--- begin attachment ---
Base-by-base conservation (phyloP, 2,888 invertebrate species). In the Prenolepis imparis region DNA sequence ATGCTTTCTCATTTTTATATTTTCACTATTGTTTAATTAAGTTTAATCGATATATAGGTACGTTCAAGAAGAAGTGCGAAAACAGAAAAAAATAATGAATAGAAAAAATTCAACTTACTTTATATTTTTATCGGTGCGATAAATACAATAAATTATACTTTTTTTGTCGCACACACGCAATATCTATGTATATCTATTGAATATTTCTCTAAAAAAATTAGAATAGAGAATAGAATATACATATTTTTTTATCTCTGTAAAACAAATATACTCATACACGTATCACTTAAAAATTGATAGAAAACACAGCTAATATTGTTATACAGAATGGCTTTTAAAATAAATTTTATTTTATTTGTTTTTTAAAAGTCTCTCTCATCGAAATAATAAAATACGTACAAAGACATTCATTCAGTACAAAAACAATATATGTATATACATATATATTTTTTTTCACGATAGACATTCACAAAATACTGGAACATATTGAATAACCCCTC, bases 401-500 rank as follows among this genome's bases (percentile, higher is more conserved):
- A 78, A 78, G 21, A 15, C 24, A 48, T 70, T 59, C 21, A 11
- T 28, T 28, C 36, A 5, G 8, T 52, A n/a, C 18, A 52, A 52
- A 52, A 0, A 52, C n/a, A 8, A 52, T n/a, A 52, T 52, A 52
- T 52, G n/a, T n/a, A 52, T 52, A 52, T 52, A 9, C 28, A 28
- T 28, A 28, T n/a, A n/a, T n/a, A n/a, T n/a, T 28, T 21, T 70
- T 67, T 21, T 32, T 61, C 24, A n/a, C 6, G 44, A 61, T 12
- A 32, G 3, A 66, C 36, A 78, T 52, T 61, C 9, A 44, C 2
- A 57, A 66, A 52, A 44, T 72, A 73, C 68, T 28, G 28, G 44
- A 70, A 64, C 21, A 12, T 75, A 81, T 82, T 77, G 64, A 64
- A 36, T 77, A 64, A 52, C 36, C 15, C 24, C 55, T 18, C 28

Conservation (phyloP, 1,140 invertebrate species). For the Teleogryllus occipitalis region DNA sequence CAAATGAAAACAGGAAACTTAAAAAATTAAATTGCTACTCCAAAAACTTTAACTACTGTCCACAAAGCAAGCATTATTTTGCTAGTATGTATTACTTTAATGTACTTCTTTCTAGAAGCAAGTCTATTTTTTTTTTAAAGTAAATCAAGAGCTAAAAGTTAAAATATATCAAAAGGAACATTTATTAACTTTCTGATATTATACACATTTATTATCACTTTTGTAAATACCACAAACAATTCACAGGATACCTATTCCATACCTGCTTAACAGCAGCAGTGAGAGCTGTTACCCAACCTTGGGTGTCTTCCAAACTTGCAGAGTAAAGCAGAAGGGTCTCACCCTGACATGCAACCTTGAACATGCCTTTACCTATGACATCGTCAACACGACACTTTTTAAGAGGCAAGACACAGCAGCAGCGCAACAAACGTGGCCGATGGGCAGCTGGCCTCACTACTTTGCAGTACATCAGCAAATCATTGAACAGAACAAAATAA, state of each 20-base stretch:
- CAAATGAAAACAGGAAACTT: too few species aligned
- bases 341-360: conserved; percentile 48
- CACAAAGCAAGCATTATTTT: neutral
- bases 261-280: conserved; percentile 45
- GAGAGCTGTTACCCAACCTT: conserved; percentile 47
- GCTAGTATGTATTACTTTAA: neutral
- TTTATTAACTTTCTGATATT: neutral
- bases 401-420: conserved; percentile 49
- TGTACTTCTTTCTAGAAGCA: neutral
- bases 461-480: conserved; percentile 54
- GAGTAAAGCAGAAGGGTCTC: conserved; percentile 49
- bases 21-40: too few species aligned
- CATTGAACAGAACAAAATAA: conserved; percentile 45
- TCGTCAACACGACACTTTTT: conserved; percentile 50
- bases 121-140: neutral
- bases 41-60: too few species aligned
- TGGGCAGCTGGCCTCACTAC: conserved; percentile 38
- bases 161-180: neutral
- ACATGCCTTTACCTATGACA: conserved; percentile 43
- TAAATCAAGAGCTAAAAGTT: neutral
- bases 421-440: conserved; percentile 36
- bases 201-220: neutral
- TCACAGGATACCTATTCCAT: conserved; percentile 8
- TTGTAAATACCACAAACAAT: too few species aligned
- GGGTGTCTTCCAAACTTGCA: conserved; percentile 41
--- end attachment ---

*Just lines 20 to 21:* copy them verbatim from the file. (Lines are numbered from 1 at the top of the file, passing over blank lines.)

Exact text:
- bases 401-420: conserved; percentile 49
- TGTACTTCTTTCTAGAAGCA: neutral